Table of contents
About this book
In the past ten years, a number of proceedings of symposia on the structure and function of proteolytic enzymes have been pub lished. Their coverage of acid proteases has been limited, mainly due to the lack of significant new information on the structure of these enzymes. In the last four years, however, the primary and tertiary structures of a number of acid proteases have been deter mined, prompting the need to discuss the meanings of the old data and the possibilities for new experimentations. It was for this purpose that the "Conference on Acid Proteases: Structure, Function, and Biology" was organized. It took place at the University of Oklahoma on November 21-24, 1976. This book is a collection of the main lectures delivered at the Conference. Acid Proteases, by definition refers to a group of proteases having an optimal pH in acidic solutions. The classic examples are pepsin and chymosin. Some catalytic features are obviously shared by these proteases, most notably, their inhibition by pepstatin. The use of active center-directed inactivators such as diazoacetyl norleucine methyl ester and 1,2-epoxy-3-(p-nitrophenoxy)propane has shown that two catalytic aspartyl residues are present in most of these enzymes. These apparent cornmon features have prompted the suggestion by several investigators to name this group of enzymes "aspartyl proteases" or "carboxyl proteases".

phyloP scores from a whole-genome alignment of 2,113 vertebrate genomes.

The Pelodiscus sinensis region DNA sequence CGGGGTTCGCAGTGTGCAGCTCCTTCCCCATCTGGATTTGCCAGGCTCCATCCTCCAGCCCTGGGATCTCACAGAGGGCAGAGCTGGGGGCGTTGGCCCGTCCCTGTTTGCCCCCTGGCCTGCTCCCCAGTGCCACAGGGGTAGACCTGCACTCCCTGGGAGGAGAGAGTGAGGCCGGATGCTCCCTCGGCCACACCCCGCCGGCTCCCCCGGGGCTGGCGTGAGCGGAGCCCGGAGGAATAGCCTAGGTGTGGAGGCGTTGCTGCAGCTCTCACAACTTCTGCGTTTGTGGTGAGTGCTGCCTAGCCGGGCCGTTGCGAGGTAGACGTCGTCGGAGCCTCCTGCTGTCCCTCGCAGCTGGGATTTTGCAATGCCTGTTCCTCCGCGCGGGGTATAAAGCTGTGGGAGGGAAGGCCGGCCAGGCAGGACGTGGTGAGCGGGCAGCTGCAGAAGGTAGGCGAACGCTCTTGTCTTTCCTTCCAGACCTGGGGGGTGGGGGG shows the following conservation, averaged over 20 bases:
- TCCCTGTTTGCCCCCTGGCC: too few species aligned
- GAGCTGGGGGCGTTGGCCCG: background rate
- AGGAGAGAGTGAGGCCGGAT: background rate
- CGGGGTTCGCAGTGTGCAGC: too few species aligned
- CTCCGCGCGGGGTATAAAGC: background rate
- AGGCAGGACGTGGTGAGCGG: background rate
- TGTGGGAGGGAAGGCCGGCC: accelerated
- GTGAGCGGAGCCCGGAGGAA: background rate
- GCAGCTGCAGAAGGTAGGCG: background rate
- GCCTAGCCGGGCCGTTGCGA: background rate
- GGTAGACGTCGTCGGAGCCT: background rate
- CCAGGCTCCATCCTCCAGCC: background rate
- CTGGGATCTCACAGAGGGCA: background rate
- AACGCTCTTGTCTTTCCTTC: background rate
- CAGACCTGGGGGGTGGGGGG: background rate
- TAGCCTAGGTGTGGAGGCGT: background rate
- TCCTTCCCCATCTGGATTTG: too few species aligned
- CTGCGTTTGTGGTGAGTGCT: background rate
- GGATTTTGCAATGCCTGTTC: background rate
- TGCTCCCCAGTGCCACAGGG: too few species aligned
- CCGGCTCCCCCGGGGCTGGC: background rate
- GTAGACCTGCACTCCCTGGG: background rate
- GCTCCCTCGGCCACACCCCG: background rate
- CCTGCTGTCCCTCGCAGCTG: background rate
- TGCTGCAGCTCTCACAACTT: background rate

biology enzyme enzymes experiment information structure tertiary structure tissue